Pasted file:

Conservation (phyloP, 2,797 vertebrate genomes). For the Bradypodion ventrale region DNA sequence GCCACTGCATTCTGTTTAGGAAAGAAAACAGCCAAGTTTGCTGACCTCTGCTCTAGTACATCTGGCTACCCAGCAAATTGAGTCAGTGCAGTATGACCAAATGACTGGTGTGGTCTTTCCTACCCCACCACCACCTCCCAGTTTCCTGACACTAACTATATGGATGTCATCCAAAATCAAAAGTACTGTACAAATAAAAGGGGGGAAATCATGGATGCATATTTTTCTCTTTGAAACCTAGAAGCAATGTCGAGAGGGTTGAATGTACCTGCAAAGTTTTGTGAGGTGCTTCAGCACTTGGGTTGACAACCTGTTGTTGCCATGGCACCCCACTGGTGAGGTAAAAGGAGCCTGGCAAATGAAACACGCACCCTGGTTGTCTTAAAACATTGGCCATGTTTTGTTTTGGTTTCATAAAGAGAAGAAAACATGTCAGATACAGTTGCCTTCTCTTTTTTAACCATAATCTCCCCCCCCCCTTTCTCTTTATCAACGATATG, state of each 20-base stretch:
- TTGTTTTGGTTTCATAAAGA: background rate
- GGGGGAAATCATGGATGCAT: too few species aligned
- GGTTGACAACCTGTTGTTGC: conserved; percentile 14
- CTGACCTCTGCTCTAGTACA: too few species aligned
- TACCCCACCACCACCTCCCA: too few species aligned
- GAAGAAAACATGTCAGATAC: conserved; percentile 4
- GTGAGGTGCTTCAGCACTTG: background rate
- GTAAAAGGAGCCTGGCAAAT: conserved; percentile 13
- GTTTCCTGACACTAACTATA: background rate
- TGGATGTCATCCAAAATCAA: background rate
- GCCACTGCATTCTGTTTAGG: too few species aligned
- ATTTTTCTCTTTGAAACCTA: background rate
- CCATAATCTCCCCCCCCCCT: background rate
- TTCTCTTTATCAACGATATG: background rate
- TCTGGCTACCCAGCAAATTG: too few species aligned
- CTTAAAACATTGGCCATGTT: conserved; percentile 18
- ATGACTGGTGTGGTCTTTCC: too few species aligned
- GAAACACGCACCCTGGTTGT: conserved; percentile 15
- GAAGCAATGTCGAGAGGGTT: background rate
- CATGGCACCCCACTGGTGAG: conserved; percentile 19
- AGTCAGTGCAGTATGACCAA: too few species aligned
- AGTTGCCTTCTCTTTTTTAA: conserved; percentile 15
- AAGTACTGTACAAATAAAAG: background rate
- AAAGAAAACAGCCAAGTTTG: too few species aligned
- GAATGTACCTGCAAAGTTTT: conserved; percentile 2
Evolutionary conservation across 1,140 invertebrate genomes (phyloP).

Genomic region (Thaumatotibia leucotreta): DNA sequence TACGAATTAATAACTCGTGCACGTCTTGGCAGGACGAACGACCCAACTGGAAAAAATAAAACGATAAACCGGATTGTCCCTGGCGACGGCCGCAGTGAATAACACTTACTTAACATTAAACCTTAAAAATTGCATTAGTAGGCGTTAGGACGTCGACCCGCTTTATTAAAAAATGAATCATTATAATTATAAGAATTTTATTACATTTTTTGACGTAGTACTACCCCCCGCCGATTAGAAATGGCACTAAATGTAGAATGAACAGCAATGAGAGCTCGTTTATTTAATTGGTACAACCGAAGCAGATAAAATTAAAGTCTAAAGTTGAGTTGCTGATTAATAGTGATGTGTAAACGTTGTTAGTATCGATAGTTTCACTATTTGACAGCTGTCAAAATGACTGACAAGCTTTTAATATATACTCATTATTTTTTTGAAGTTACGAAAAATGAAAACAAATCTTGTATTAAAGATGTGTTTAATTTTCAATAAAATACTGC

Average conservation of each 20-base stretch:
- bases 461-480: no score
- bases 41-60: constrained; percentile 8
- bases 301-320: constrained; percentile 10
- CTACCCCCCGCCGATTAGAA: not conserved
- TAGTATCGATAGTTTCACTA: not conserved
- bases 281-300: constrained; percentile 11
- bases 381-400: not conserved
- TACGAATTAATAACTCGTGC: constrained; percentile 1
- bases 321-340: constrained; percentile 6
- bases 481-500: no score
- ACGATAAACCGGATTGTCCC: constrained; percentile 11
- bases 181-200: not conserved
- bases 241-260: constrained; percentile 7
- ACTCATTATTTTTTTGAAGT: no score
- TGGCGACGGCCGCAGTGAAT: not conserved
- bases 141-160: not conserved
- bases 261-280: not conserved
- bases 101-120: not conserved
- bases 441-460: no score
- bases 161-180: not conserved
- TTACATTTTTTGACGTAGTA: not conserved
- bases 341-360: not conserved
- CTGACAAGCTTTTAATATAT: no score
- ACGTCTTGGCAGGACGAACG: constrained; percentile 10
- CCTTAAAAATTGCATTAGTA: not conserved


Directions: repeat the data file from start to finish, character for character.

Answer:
Conservation (phyloP, 2,797 vertebrate genomes). For the Bradypodion ventrale region DNA sequence GCCACTGCATTCTGTTTAGGAAAGAAAACAGCCAAGTTTGCTGACCTCTGCTCTAGTACATCTGGCTACCCAGCAAATTGAGTCAGTGCAGTATGACCAAATGACTGGTGTGGTCTTTCCTACCCCACCACCACCTCCCAGTTTCCTGACACTAACTATATGGATGTCATCCAAAATCAAAAGTACTGTACAAATAAAAGGGGGGAAATCATGGATGCATATTTTTCTCTTTGAAACCTAGAAGCAATGTCGAGAGGGTTGAATGTACCTGCAAAGTTTTGTGAGGTGCTTCAGCACTTGGGTTGACAACCTGTTGTTGCCATGGCACCCCACTGGTGAGGTAAAAGGAGCCTGGCAAATGAAACACGCACCCTGGTTGTCTTAAAACATTGGCCATGTTTTGTTTTGGTTTCATAAAGAGAAGAAAACATGTCAGATACAGTTGCCTTCTCTTTTTTAACCATAATCTCCCCCCCCCCTTTCTCTTTATCAACGATATG, state of each 20-base stretch:
- TTGTTTTGGTTTCATAAAGA: background rate
- GGGGGAAATCATGGATGCAT: too few species aligned
- GGTTGACAACCTGTTGTTGC: conserved; percentile 14
- CTGACCTCTGCTCTAGTACA: too few species aligned
- TACCCCACCACCACCTCCCA: too few species aligned
- GAAGAAAACATGTCAGATAC: conserved; percentile 4
- GTGAGGTGCTTCAGCACTTG: background rate
- GTAAAAGGAGCCTGGCAAAT: conserved; percentile 13
- GTTTCCTGACACTAACTATA: background rate
- TGGATGTCATCCAAAATCAA: background rate
- GCCACTGCATTCTGTTTAGG: too few species aligned
- ATTTTTCTCTTTGAAACCTA: background rate
- CCATAATCTCCCCCCCCCCT: background rate
- TTCTCTTTATCAACGATATG: background rate
- TCTGGCTACCCAGCAAATTG: too few species aligned
- CTTAAAACATTGGCCATGTT: conserved; percentile 18
- ATGACTGGTGTGGTCTTTCC: too few species aligned
- GAAACACGCACCCTGGTTGT: conserved; percentile 15
- GAAGCAATGTCGAGAGGGTT: background rate
- CATGGCACCCCACTGGTGAG: conserved; percentile 19
- AGTCAGTGCAGTATGACCAA: too few species aligned
- AGTTGCCTTCTCTTTTTTAA: conserved; percentile 15
- AAGTACTGTACAAATAAAAG: background rate
- AAAGAAAACAGCCAAGTTTG: too few species aligned
- GAATGTACCTGCAAAGTTTT: conserved; percentile 2
Evolutionary conservation across 1,140 invertebrate genomes (phyloP).

Genomic region (Thaumatotibia leucotreta): DNA sequence TACGAATTAATAACTCGTGCACGTCTTGGCAGGACGAACGACCCAACTGGAAAAAATAAAACGATAAACCGGATTGTCCCTGGCGACGGCCGCAGTGAATAACACTTACTTAACATTAAACCTTAAAAATTGCATTAGTAGGCGTTAGGACGTCGACCCGCTTTATTAAAAAATGAATCATTATAATTATAAGAATTTTATTACATTTTTTGACGTAGTACTACCCCCCGCCGATTAGAAATGGCACTAAATGTAGAATGAACAGCAATGAGAGCTCGTTTATTTAATTGGTACAACCGAAGCAGATAAAATTAAAGTCTAAAGTTGAGTTGCTGATTAATAGTGATGTGTAAACGTTGTTAGTATCGATAGTTTCACTATTTGACAGCTGTCAAAATGACTGACAAGCTTTTAATATATACTCATTATTTTTTTGAAGTTACGAAAAATGAAAACAAATCTTGTATTAAAGATGTGTTTAATTTTCAATAAAATACTGC

Average conservation of each 20-base stretch:
- bases 461-480: no score
- bases 41-60: constrained; percentile 8
- bases 301-320: constrained; percentile 10
- CTACCCCCCGCCGATTAGAA: not conserved
- TAGTATCGATAGTTTCACTA: not conserved
- bases 281-300: constrained; percentile 11
- bases 381-400: not conserved
- TACGAATTAATAACTCGTGC: constrained; percentile 1
- bases 321-340: constrained; percentile 6
- bases 481-500: no score
- ACGATAAACCGGATTGTCCC: constrained; percentile 11
- bases 181-200: not conserved
- bases 241-260: constrained; percentile 7
- ACTCATTATTTTTTTGAAGT: no score
- TGGCGACGGCCGCAGTGAAT: not conserved
- bases 141-160: not conserved
- bases 261-280: not conserved
- bases 101-120: not conserved
- bases 441-460: no score
- bases 161-180: not conserved
- TTACATTTTTTGACGTAGTA: not conserved
- bases 341-360: not conserved
- CTGACAAGCTTTTAATATAT: no score
- ACGTCTTGGCAGGACGAACG: constrained; percentile 10
- CCTTAAAAATTGCATTAGTA: not conserved